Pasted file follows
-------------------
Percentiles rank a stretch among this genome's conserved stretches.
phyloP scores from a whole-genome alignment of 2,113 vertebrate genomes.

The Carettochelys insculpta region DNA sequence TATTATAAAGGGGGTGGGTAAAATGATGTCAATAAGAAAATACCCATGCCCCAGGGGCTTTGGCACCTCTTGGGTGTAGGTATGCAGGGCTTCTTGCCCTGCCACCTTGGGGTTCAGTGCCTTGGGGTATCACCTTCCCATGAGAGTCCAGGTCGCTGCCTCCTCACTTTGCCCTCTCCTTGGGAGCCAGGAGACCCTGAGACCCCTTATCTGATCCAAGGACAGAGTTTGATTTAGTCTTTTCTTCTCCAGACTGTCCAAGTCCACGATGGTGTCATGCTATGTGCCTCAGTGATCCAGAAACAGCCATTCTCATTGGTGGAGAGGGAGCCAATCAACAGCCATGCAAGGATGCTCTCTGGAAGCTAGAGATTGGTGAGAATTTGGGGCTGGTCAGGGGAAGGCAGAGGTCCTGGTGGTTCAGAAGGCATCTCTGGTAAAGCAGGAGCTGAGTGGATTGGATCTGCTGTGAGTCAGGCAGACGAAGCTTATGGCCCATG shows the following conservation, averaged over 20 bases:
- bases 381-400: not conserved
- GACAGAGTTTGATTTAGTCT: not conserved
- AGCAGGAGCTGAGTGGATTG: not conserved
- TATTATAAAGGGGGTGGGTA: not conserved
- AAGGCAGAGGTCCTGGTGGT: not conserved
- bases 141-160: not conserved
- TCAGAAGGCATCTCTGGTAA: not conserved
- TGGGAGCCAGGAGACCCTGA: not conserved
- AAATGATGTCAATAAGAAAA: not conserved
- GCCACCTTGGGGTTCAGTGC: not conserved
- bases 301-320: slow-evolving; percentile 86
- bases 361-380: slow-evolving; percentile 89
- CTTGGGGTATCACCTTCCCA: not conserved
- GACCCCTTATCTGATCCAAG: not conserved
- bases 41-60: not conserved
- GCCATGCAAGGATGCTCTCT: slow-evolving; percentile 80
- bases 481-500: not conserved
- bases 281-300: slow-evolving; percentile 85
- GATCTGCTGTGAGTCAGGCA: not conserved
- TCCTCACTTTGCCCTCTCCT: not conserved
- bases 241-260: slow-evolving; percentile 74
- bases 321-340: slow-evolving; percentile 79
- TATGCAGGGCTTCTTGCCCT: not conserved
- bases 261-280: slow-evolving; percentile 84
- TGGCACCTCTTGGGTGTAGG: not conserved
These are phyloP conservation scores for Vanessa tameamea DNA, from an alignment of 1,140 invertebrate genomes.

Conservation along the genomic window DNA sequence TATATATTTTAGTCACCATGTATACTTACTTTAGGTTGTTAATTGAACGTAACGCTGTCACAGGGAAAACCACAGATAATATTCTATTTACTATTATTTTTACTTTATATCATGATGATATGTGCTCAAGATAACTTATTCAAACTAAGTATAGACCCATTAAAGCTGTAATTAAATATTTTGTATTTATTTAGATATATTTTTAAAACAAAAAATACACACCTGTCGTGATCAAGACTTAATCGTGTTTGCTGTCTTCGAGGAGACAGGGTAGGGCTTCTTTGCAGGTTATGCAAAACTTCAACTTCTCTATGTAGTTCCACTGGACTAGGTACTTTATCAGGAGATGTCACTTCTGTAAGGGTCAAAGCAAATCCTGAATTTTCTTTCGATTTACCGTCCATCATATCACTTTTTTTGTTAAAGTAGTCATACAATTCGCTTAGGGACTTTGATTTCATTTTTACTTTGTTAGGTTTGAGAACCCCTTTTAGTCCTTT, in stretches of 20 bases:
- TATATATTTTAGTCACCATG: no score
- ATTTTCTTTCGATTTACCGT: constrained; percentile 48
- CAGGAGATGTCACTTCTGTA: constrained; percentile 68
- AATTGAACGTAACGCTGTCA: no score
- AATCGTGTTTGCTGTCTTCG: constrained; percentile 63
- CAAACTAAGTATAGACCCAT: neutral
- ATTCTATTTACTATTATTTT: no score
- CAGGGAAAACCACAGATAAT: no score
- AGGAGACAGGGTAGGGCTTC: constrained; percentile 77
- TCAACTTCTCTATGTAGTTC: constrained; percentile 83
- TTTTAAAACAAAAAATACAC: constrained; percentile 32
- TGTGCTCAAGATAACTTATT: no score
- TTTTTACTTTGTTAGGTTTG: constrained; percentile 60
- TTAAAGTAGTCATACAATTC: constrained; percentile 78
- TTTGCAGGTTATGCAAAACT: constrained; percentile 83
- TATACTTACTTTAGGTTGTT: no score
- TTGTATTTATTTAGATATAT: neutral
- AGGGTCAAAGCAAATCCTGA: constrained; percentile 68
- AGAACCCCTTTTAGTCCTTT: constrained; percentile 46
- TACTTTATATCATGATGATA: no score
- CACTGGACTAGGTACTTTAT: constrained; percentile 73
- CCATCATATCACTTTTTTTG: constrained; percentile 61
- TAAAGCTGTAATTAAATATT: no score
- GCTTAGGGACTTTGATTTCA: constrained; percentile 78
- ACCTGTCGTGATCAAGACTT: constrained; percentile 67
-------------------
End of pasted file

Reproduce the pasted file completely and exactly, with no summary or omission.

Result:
Percentiles rank a stretch among this genome's conserved stretches.
phyloP scores from a whole-genome alignment of 2,113 vertebrate genomes.

The Carettochelys insculpta region DNA sequence TATTATAAAGGGGGTGGGTAAAATGATGTCAATAAGAAAATACCCATGCCCCAGGGGCTTTGGCACCTCTTGGGTGTAGGTATGCAGGGCTTCTTGCCCTGCCACCTTGGGGTTCAGTGCCTTGGGGTATCACCTTCCCATGAGAGTCCAGGTCGCTGCCTCCTCACTTTGCCCTCTCCTTGGGAGCCAGGAGACCCTGAGACCCCTTATCTGATCCAAGGACAGAGTTTGATTTAGTCTTTTCTTCTCCAGACTGTCCAAGTCCACGATGGTGTCATGCTATGTGCCTCAGTGATCCAGAAACAGCCATTCTCATTGGTGGAGAGGGAGCCAATCAACAGCCATGCAAGGATGCTCTCTGGAAGCTAGAGATTGGTGAGAATTTGGGGCTGGTCAGGGGAAGGCAGAGGTCCTGGTGGTTCAGAAGGCATCTCTGGTAAAGCAGGAGCTGAGTGGATTGGATCTGCTGTGAGTCAGGCAGACGAAGCTTATGGCCCATG shows the following conservation, averaged over 20 bases:
- bases 381-400: not conserved
- GACAGAGTTTGATTTAGTCT: not conserved
- AGCAGGAGCTGAGTGGATTG: not conserved
- TATTATAAAGGGGGTGGGTA: not conserved
- AAGGCAGAGGTCCTGGTGGT: not conserved
- bases 141-160: not conserved
- TCAGAAGGCATCTCTGGTAA: not conserved
- TGGGAGCCAGGAGACCCTGA: not conserved
- AAATGATGTCAATAAGAAAA: not conserved
- GCCACCTTGGGGTTCAGTGC: not conserved
- bases 301-320: slow-evolving; percentile 86
- bases 361-380: slow-evolving; percentile 89
- CTTGGGGTATCACCTTCCCA: not conserved
- GACCCCTTATCTGATCCAAG: not conserved
- bases 41-60: not conserved
- GCCATGCAAGGATGCTCTCT: slow-evolving; percentile 80
- bases 481-500: not conserved
- bases 281-300: slow-evolving; percentile 85
- GATCTGCTGTGAGTCAGGCA: not conserved
- TCCTCACTTTGCCCTCTCCT: not conserved
- bases 241-260: slow-evolving; percentile 74
- bases 321-340: slow-evolving; percentile 79
- TATGCAGGGCTTCTTGCCCT: not conserved
- bases 261-280: slow-evolving; percentile 84
- TGGCACCTCTTGGGTGTAGG: not conserved
These are phyloP conservation scores for Vanessa tameamea DNA, from an alignment of 1,140 invertebrate genomes.

Conservation along the genomic window DNA sequence TATATATTTTAGTCACCATGTATACTTACTTTAGGTTGTTAATTGAACGTAACGCTGTCACAGGGAAAACCACAGATAATATTCTATTTACTATTATTTTTACTTTATATCATGATGATATGTGCTCAAGATAACTTATTCAAACTAAGTATAGACCCATTAAAGCTGTAATTAAATATTTTGTATTTATTTAGATATATTTTTAAAACAAAAAATACACACCTGTCGTGATCAAGACTTAATCGTGTTTGCTGTCTTCGAGGAGACAGGGTAGGGCTTCTTTGCAGGTTATGCAAAACTTCAACTTCTCTATGTAGTTCCACTGGACTAGGTACTTTATCAGGAGATGTCACTTCTGTAAGGGTCAAAGCAAATCCTGAATTTTCTTTCGATTTACCGTCCATCATATCACTTTTTTTGTTAAAGTAGTCATACAATTCGCTTAGGGACTTTGATTTCATTTTTACTTTGTTAGGTTTGAGAACCCCTTTTAGTCCTTT, in stretches of 20 bases:
- TATATATTTTAGTCACCATG: no score
- ATTTTCTTTCGATTTACCGT: constrained; percentile 48
- CAGGAGATGTCACTTCTGTA: constrained; percentile 68
- AATTGAACGTAACGCTGTCA: no score
- AATCGTGTTTGCTGTCTTCG: constrained; percentile 63
- CAAACTAAGTATAGACCCAT: neutral
- ATTCTATTTACTATTATTTT: no score
- CAGGGAAAACCACAGATAAT: no score
- AGGAGACAGGGTAGGGCTTC: constrained; percentile 77
- TCAACTTCTCTATGTAGTTC: constrained; percentile 83
- TTTTAAAACAAAAAATACAC: constrained; percentile 32
- TGTGCTCAAGATAACTTATT: no score
- TTTTTACTTTGTTAGGTTTG: constrained; percentile 60
- TTAAAGTAGTCATACAATTC: constrained; percentile 78
- TTTGCAGGTTATGCAAAACT: constrained; percentile 83
- TATACTTACTTTAGGTTGTT: no score
- TTGTATTTATTTAGATATAT: neutral
- AGGGTCAAAGCAAATCCTGA: constrained; percentile 68
- AGAACCCCTTTTAGTCCTTT: constrained; percentile 46
- TACTTTATATCATGATGATA: no score
- CACTGGACTAGGTACTTTAT: constrained; percentile 73
- CCATCATATCACTTTTTTTG: constrained; percentile 61
- TAAAGCTGTAATTAAATATT: no score
- GCTTAGGGACTTTGATTTCA: constrained; percentile 78
- ACCTGTCGTGATCAAGACTT: constrained; percentile 67